Therefore I have poured over lists of Oscar winners for more time than is healthy in order to determine exactly what it takes to win one of these much desired awards. I’m going to give you the tried and tested formulai for how to win Best Actress, Best Actor and Best Picture. »

- simonbrew

Permalink | Report a problem


Film Review: ‘Between Sea and Land’

13 February 2016 10:22 PM, PST | Variety - Film News | See recent Variety - Film News news »

An intriguing glimpse into the lives of those who dwell off Colombia’s Caribbean coast comes wrapped in a sentimental mother-son love story in the artlessly affecting “Between Sea and Land.” Fronted by Manolo Cruz’s powerfully immobile performance as a young man with a neurological disorder, Carlos Del Castillo’s directing debut carries the viewer along with its stirring emotional directness and a rich, unusual sense of place — qualities that just about prevail over the film’s less-than-polished assembly and a climax that, for all its tearjerking potency, concludes matters on an abrupt and rather too easy note. Still, it’s no surprise that the film came away with the audience award from Sundance’s World Cinema dramatic competition; further festival berths are assured, as are offshore arthouse slots.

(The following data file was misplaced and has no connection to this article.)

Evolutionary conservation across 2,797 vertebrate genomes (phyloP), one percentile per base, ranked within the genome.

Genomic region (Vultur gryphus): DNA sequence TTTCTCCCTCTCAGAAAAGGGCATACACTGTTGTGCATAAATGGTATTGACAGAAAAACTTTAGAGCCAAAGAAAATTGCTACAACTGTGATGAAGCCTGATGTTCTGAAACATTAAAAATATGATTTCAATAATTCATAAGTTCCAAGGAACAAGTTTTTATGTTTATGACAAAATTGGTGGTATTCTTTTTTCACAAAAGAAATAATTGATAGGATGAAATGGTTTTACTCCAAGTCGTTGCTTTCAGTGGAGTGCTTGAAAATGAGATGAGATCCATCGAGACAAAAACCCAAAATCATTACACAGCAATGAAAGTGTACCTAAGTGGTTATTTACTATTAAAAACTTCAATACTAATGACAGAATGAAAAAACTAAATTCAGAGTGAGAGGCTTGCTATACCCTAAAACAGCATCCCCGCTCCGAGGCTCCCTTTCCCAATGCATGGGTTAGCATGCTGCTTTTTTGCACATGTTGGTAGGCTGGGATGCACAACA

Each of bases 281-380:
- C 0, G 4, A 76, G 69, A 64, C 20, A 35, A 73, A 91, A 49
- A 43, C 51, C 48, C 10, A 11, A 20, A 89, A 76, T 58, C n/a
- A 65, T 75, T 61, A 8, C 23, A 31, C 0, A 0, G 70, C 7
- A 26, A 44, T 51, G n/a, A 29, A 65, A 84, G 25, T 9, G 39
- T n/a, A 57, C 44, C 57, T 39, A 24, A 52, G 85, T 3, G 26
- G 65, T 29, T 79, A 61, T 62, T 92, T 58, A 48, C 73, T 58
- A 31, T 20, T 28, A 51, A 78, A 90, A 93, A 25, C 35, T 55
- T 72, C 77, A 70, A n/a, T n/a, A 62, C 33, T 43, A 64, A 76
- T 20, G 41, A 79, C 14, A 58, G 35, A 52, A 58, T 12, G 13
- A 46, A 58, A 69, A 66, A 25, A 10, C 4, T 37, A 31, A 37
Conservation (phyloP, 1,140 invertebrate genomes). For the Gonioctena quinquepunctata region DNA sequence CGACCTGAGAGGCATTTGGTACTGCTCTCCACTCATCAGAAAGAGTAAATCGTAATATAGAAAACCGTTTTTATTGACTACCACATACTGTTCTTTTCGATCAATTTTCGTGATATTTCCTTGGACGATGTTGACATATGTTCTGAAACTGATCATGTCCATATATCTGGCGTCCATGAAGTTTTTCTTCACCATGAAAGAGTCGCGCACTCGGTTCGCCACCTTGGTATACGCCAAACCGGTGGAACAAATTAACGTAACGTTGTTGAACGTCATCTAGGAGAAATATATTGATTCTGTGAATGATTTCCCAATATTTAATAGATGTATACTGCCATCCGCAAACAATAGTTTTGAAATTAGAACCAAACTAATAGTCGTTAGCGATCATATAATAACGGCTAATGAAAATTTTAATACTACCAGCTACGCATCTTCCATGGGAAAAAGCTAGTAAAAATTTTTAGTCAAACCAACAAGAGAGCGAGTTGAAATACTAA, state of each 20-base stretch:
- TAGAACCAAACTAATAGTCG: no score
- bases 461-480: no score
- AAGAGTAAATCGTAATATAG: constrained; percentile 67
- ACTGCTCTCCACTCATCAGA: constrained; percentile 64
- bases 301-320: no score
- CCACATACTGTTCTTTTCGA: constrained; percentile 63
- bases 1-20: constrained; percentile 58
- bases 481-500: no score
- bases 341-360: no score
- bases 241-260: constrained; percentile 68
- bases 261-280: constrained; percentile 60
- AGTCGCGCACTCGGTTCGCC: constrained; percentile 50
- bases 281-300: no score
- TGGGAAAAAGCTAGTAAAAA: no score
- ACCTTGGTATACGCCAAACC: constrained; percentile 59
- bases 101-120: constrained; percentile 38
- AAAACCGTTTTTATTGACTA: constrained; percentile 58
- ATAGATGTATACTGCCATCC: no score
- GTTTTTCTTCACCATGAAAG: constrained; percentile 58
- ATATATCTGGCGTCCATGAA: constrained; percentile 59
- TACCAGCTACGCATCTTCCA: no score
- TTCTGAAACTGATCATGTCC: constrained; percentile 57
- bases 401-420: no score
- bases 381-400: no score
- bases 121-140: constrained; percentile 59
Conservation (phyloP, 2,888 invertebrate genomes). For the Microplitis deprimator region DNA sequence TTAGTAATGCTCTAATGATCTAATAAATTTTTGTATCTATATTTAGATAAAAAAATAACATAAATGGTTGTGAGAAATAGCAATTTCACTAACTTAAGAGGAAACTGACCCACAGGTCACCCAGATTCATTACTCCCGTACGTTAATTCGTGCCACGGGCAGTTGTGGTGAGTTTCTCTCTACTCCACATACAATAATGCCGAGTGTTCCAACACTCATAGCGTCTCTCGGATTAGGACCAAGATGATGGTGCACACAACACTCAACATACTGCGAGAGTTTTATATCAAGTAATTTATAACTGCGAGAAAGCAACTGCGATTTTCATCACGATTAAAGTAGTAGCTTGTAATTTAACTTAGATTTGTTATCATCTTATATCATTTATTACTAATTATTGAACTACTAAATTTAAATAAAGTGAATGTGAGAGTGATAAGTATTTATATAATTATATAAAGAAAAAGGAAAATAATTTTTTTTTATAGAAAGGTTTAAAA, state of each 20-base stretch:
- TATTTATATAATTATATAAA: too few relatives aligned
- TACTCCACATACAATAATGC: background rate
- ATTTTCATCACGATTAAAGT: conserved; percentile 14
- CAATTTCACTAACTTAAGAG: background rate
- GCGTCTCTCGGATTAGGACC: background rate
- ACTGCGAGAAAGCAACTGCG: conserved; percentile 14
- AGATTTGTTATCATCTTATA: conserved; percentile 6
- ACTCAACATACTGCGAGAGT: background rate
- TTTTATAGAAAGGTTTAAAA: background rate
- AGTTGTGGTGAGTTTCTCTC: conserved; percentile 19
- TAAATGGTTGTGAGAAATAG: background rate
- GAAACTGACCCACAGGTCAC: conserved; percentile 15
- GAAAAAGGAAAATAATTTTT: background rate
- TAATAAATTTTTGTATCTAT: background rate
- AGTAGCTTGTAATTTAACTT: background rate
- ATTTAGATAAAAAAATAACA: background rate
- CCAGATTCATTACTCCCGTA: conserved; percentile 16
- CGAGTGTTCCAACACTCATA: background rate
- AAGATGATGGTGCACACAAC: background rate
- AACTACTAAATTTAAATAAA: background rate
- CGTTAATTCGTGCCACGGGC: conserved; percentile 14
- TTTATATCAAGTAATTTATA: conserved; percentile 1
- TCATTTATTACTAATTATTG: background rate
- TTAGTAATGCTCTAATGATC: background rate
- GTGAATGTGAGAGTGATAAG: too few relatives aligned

In addition to playing the lead role, Cruz is credited with the screenplay and the original idea for the film, »

- Justin Chang

Permalink | Report a problem


A Look at the 2015 Best Picture Nominees

15 January 2016 9:27 AM, PST | Box Office Mojo | See recent BoxOfficeMojo.com news »

The 2015 Oscar nominations have been announced with The Revenant leading the way with 12 nominations followed by Mad Max: Fury Road with ten. After crunching some numbers we've taken a look at how this year's crop of Best Picture nominees stacks up to prior, pre-nomination box office totals. Have a look at what we found after comparing this year's eight Best Picture nominees to 190 previous Best Picture contenders, going back 33 years to 1982. Note: Before reading on, please be aware this article is specifically comparing pre-nomination grosses (not adjusted for inflation) unless otherwise noted. To begin, Room is the sixth lowest grossing Best Picture nominee (pre-nominations) in the last 33 years with $5.1 million. The five lower grossing films are American Sniper ($3.3M), Letters from Iwo Jima ($2.5M), My Left Foot ($2.1M), The Dresser ($562k) and Amour ($371k). In fact, Room will likely end up as one of the top ten lowest grossing Best »

- Brad Brevet <mail@boxofficemojo.com>

Permalink | Report a problem


2016 | 2015 | 2014 | 2013 | 2012 | 2011 | 2010 | 2009 | 2008 | 2005 | 2004 | 2003 | 2000

8 items from 2016


IMDb.com, Inc. takes no responsibility for the content or accuracy of the above news articles, Tweets, or blog posts. This content is published for the entertainment of our users only. The news articles, Tweets, and blog posts do not represent IMDb's opinions nor can we guarantee that the reporting therein is completely factual. Please visit the source responsible for the item in question to report any concerns you may have regarding content or accuracy.

See our NewsDesk partners